According to Vice, scientists recently used AI and machine learning to reveal new knowledge buried in old research papers.
Scientists from Lawrence Berkeley National Laboratory used the algorithm Word2Vec to comb through research papers on materials science for any information scientists may have overlooked in the past. Word2Vec was able to provide researchers with “candidates for future thermoelectric materials” during its search, which it gathered via word associations. The algorithm also did not have any training in materials science, and did not know the definition of thermoelectric either, despite its success at tracking down the new candidates.
The researchers involved with the algorithm trained it by assessing over three million abstracts related to material science and compiled a vocabulary of around a half million words. From there, researchers fed the abstracts to the algorithm, which used machine learning to “analyze relationships between words,” Vice says. “The algorithm linked words that were found close together, creating vectors of related words that helped define concepts. In some cases, words were linked to thermoelectric concepts but had never been written about as thermoelectric in any abstract they surveyed. This gap in knowledge is hard to catch with a human eye, but easy for an algorithm to spot.”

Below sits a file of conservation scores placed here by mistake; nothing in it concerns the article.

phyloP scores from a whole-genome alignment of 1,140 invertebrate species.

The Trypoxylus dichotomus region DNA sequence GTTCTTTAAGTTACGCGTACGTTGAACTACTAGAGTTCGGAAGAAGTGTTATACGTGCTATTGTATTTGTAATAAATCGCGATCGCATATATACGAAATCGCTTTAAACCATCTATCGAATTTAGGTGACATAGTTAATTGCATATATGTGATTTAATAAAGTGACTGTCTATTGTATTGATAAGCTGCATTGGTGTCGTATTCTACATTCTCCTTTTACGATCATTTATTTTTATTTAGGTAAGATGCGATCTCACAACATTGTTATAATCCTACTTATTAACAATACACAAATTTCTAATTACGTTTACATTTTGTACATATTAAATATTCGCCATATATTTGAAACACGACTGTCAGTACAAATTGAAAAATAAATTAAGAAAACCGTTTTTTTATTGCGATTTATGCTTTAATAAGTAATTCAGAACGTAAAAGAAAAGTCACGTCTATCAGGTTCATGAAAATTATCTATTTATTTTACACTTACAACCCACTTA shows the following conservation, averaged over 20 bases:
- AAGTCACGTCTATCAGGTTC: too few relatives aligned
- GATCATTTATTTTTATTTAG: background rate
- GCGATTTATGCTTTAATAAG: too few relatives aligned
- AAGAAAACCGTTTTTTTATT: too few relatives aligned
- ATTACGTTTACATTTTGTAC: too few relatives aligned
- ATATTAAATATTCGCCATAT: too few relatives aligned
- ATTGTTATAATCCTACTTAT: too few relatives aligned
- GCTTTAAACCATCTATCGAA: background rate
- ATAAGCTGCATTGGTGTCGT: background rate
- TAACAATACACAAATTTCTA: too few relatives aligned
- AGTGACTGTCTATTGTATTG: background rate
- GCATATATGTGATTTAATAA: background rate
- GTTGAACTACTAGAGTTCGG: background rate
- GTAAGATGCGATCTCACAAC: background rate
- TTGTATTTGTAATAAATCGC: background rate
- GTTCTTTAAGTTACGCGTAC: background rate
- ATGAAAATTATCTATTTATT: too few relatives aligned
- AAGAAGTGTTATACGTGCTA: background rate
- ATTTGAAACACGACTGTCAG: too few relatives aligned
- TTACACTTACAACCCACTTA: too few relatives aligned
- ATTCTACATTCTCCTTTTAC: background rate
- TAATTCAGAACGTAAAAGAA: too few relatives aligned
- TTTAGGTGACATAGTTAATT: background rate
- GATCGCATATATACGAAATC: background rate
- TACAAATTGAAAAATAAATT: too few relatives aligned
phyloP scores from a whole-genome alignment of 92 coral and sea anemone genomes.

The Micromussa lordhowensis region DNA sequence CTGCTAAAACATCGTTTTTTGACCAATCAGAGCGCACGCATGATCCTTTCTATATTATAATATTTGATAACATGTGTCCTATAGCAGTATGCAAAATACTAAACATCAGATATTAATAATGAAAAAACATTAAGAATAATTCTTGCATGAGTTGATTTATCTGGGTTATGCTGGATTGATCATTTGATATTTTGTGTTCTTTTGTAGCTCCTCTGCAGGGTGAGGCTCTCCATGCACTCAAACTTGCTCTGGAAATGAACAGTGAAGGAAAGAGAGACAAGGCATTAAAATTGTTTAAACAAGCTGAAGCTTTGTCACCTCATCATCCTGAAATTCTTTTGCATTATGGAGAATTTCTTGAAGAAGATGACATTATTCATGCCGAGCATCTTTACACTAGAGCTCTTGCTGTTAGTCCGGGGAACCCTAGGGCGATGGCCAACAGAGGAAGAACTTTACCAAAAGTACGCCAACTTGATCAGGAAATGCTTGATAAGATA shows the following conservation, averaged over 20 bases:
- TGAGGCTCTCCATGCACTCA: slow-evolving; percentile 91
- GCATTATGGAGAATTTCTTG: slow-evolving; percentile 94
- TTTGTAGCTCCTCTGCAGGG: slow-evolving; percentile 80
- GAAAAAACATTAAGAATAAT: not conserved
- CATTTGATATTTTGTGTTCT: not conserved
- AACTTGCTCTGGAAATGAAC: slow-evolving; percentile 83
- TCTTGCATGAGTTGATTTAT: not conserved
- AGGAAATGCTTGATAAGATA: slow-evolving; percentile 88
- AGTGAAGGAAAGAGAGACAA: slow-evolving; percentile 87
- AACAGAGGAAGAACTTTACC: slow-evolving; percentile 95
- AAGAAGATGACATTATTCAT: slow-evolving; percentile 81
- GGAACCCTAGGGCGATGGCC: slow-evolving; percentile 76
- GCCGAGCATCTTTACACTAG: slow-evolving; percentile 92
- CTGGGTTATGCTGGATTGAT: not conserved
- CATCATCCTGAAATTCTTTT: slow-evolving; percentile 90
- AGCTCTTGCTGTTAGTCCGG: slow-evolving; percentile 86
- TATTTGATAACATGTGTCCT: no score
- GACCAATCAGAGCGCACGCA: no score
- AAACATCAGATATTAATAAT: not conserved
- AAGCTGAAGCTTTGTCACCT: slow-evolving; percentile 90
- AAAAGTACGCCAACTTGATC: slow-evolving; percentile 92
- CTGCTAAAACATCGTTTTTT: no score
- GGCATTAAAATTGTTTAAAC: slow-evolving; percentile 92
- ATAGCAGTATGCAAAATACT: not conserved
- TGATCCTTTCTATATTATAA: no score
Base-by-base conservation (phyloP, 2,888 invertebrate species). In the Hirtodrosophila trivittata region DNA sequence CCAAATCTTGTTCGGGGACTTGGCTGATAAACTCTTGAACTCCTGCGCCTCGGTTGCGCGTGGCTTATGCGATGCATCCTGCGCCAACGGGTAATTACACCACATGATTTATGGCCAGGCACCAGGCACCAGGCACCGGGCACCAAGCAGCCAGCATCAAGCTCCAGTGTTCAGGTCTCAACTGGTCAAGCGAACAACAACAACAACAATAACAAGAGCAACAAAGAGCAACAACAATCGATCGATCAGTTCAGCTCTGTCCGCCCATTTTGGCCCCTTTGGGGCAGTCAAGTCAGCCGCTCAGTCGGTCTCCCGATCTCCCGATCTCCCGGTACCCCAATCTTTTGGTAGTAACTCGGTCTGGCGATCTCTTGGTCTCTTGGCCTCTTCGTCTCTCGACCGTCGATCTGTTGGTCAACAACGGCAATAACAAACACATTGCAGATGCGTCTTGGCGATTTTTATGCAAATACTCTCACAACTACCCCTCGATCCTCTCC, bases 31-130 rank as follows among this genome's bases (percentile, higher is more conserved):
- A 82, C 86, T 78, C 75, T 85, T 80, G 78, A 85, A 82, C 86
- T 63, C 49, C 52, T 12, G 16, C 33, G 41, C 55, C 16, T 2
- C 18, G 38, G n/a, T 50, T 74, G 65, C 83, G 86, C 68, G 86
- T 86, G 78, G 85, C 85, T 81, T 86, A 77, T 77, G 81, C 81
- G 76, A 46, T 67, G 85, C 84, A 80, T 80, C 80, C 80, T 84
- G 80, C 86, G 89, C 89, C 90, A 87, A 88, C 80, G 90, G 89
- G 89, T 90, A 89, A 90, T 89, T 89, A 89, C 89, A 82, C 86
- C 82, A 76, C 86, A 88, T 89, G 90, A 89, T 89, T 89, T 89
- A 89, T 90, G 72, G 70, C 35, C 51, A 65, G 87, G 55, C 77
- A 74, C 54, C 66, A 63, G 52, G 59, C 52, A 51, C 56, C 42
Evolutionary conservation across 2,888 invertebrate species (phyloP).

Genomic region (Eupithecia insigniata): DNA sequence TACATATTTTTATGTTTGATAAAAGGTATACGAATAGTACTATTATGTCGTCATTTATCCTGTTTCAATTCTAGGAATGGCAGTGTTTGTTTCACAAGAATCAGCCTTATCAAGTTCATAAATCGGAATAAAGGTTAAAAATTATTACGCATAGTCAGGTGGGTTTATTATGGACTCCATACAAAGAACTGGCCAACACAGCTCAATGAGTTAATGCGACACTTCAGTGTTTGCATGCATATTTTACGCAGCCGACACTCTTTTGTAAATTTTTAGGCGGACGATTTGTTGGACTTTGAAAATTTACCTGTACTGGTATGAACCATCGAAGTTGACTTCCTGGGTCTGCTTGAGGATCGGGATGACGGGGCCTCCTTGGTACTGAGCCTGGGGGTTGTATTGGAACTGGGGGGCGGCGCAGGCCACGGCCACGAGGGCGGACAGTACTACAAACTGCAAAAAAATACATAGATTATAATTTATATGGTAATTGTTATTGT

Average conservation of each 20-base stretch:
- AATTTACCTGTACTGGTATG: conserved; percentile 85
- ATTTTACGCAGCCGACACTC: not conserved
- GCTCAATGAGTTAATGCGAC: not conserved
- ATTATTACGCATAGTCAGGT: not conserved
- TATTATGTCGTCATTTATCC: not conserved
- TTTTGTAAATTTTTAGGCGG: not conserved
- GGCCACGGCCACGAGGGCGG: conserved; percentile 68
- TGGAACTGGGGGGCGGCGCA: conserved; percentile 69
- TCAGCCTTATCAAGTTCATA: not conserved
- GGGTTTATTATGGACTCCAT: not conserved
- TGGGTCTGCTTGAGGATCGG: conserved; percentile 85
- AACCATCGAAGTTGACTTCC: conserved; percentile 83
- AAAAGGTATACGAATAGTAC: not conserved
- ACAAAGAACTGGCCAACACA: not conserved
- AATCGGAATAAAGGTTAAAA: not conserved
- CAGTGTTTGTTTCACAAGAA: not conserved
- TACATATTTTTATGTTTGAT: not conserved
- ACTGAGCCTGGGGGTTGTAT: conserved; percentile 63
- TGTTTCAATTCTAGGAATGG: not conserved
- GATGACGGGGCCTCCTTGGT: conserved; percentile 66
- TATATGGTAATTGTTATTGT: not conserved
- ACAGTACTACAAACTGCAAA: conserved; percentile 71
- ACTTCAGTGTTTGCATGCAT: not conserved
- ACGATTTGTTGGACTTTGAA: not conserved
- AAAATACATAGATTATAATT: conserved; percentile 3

Taking Things Outside of Materials Science.
One major factor that decision makers should keep in mind when looking at case studies like this is that its applicability is virtually universal – that means, even though the Word2Vec algorithm helped researchers with materials science information, it can be used elsewhere, too. This is because the algorithm isn’t trained on a specific scientific dataset, which enables it to be applied in other verticals.
It also shows that AI and machine learning is seeping into other subjects, and is proving to be handy and used by all sorts of industry experts. Decision makers may consider keeping tabs on other use cases of AI and machine learning, especially if it pertains to their expertise and has the potential to boost it.
“You could use this for things like medical research or drug discovery,” said Vahe Tshitoyan, the lead author on the study reported by Vice. “The information is out there.”